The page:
One of the key activities that NCACH is doing throughout 2022 is hosting or co-sponsoring workshops and skills-based trainings to further expand what our network of organizations can do to improve regional health.  Our work together is designed to build capacity and bring value to our partners that can help advance everyone’s mutual goals.  In many ways, this capacity-building strategy is about improving the health of our network so every partnering organization is well equipped to achieve and sustain their objectives. Working with a strong network of partners helps us all more effectively address root causes and improve how our systems do things.

Our first such in-person training in the facilities of our new NCACH Conference Room at 801 Eastmont Avenue occurred on March 30 with members of our regional recovery coaches.  Verónica Arroyo-Pérez, Community Resource specialist at Action Health Partners (and the 211 representative for Chelan and Douglas counties), presented a look into the web-based resources of the 211 system and how they can be used as tools to advocate for community needs.  About a dozen recovery coaches who are connected with the Alano Club of Wenatchee and the Central Washington Recovery Coalition took part in the training.  Our participants had a chance to each grab a laptop and do some hands-on digging, learn what features they could use in their work, and offer feedback to help improve the online resources from 211.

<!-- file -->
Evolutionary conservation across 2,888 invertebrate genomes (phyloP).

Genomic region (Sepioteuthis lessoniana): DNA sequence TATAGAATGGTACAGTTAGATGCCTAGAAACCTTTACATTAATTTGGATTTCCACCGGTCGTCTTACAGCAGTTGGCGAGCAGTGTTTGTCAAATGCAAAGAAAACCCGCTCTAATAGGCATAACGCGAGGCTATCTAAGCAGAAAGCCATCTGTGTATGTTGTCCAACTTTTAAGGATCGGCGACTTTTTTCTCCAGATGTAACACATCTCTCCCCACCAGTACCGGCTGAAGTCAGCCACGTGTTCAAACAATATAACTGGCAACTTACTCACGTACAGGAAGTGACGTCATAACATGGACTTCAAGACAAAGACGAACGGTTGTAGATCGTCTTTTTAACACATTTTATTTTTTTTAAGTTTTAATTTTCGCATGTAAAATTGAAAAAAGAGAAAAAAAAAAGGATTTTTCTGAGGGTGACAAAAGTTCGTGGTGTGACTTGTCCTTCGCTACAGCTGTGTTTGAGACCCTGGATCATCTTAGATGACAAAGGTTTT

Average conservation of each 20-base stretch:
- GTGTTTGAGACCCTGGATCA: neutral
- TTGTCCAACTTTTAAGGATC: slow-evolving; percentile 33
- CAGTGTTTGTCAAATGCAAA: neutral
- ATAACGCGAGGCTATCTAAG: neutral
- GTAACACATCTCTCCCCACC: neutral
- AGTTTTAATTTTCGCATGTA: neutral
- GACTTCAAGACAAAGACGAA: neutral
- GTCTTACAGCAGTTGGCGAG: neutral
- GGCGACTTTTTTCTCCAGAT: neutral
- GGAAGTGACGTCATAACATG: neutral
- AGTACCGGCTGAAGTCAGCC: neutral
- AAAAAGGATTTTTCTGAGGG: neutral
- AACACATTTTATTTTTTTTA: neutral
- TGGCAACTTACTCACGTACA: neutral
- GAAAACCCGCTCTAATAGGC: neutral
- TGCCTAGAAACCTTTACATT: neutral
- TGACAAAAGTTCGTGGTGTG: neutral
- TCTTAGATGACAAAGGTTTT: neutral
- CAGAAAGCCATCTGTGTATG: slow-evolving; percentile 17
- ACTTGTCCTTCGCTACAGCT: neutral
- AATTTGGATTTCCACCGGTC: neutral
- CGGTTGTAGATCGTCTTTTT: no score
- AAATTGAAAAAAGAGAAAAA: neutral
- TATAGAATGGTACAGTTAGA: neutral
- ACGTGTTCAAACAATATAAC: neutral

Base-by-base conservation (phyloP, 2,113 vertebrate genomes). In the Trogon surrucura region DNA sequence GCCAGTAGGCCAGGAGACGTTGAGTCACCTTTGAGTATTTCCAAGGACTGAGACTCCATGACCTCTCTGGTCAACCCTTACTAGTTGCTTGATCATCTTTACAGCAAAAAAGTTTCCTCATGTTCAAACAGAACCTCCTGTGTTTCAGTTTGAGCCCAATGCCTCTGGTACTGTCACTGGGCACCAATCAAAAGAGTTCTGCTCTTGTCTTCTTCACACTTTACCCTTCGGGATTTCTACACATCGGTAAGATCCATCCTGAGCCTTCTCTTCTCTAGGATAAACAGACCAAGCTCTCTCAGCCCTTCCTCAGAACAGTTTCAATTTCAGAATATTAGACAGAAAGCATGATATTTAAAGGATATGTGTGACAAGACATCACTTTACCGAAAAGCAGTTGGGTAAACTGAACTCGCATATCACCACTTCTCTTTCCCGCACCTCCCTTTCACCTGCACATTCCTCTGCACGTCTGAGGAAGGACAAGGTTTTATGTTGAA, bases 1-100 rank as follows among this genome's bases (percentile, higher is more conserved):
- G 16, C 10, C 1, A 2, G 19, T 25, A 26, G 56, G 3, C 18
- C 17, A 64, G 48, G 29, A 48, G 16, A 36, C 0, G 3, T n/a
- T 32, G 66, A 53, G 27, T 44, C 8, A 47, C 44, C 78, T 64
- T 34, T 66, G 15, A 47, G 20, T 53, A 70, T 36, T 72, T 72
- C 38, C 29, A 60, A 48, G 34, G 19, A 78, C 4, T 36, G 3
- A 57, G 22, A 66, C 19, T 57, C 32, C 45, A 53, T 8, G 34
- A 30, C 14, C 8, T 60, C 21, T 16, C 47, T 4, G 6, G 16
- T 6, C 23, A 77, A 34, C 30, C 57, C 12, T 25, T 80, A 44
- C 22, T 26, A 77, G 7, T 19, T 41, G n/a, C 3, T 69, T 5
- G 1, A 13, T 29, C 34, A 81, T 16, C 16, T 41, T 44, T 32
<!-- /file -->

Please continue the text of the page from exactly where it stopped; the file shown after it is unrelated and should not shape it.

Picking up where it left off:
Since 2019, NCACH has helped train just over 100 recovery coaches. One training can have far-reaching ripple effects. Many of those who have received training through NCACH are employed to do recovery coach work for their communities at sites such as HopeSource, Family Health Centers, and Women’s Resource Center.  They are all part of the effort that includes advocating for people who are entering recovery, bringing Narcan vending machines to our region (with a location added in Omak — now the third such site in the region — at the end of March), and taking action to assist community members in order to promote and sustain their long-term recovery.

Recovery coaches are game-changers who assist others by providing mentorship, help others overcome obstacles, and offer key emotional supports.  The recovery coach model is self-directed and individualized, and workshops such as those being offered by NCACH helps those coaches further focus on how they view all of the pieces of what they do toward holistically supporting recovery and the person-centered path of each individual’s recovery.

Workshops that build connections such as this one between the region’s recovery coaches and the 211 system are an essential part of the ongoing outreach NCACH does with our entire network of partners to become better together in our mutual work, and to build better health for our communities.